Just a decade ago, music streaming services like Spotify and Pandora seemed like a pipe dream: vast libraries of legal music that could be accessed with just a computer or phone. With Google entering the fray earlier this month with its Play Music All Access music service, streaming is definitely here to stay, and it’s one of many factors motivating artists and songwriters to mobilize and fight for a bigger piece of the pie.
One way in which songwriters are fighting for their work is by joining performing rights organizations, or PROs.The American Society of Composers, Authors and Publishers (ASCAP), which has been in operation since 1914, has seen a jump in membership in the past five years, gaining 300,000 members in the past four years alone. ASCAP has 460,000 members. Broadcast Music Inc. (BMI), another PRO, has 600,000 members, according to its website.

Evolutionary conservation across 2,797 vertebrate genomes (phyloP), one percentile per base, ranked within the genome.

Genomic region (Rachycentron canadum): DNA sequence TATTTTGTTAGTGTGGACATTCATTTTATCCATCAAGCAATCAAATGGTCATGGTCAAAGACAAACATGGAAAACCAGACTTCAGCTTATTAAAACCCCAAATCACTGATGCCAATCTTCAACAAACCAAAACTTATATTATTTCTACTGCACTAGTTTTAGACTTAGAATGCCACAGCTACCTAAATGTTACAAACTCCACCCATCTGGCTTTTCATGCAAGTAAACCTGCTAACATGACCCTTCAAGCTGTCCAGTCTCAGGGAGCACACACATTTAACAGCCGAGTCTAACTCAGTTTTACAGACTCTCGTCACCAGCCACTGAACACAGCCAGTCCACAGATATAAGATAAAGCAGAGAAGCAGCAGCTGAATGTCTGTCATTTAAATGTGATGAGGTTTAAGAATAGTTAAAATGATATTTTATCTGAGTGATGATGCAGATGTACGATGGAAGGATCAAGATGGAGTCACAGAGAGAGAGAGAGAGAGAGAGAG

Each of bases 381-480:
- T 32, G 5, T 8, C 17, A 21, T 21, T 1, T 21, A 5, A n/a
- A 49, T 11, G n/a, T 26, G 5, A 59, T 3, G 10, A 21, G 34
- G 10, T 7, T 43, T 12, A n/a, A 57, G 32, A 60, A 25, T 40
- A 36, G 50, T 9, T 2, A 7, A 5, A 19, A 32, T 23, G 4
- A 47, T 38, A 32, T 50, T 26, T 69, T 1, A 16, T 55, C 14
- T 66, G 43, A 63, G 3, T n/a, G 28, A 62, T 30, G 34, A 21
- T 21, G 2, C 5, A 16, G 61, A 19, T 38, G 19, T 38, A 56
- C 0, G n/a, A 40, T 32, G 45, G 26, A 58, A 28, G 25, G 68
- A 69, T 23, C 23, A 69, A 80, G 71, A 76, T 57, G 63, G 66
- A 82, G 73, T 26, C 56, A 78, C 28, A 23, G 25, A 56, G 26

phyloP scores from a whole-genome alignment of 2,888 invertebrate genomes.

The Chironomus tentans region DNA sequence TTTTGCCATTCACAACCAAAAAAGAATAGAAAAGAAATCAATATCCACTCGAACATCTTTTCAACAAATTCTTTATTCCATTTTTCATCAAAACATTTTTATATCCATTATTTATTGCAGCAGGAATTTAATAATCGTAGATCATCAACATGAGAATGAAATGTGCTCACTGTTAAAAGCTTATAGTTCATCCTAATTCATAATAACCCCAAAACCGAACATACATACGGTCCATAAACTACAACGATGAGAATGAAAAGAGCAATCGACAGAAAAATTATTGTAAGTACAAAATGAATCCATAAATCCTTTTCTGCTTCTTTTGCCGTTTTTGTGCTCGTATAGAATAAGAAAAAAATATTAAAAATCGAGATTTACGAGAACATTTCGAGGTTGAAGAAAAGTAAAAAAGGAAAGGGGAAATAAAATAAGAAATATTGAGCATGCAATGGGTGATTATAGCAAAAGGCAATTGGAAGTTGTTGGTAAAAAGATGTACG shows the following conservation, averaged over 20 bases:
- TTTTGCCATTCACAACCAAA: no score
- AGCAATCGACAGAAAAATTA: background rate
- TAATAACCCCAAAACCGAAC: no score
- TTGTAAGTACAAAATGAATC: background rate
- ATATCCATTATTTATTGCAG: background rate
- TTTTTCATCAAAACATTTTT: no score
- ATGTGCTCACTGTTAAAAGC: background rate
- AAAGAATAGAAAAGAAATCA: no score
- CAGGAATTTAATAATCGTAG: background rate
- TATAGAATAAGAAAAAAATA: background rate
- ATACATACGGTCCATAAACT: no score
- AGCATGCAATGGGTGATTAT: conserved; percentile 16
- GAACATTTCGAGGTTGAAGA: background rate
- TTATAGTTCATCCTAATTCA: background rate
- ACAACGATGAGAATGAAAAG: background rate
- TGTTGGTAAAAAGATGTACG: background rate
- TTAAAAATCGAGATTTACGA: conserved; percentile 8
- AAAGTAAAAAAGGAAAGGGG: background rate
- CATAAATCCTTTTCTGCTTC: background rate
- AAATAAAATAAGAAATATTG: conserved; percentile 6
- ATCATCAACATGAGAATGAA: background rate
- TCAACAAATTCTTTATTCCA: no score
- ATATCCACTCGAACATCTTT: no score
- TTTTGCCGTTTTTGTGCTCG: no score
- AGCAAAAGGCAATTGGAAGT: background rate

“We’re in a world where more music is being played more often on many devices,” says Paul Williams, ASCAP president and chairman of the board, as well the songwriter behind such hits as “Rainy Days and Mondays” and “The Rainbow Connection.” PROs are leading the fight in getting songwriters what they consider a fair share of royalties for any “performance” of a song, be it a play on a streaming service, radio, a video game, or television show, to name a few of the diverse avenues where music royalties can accrue.
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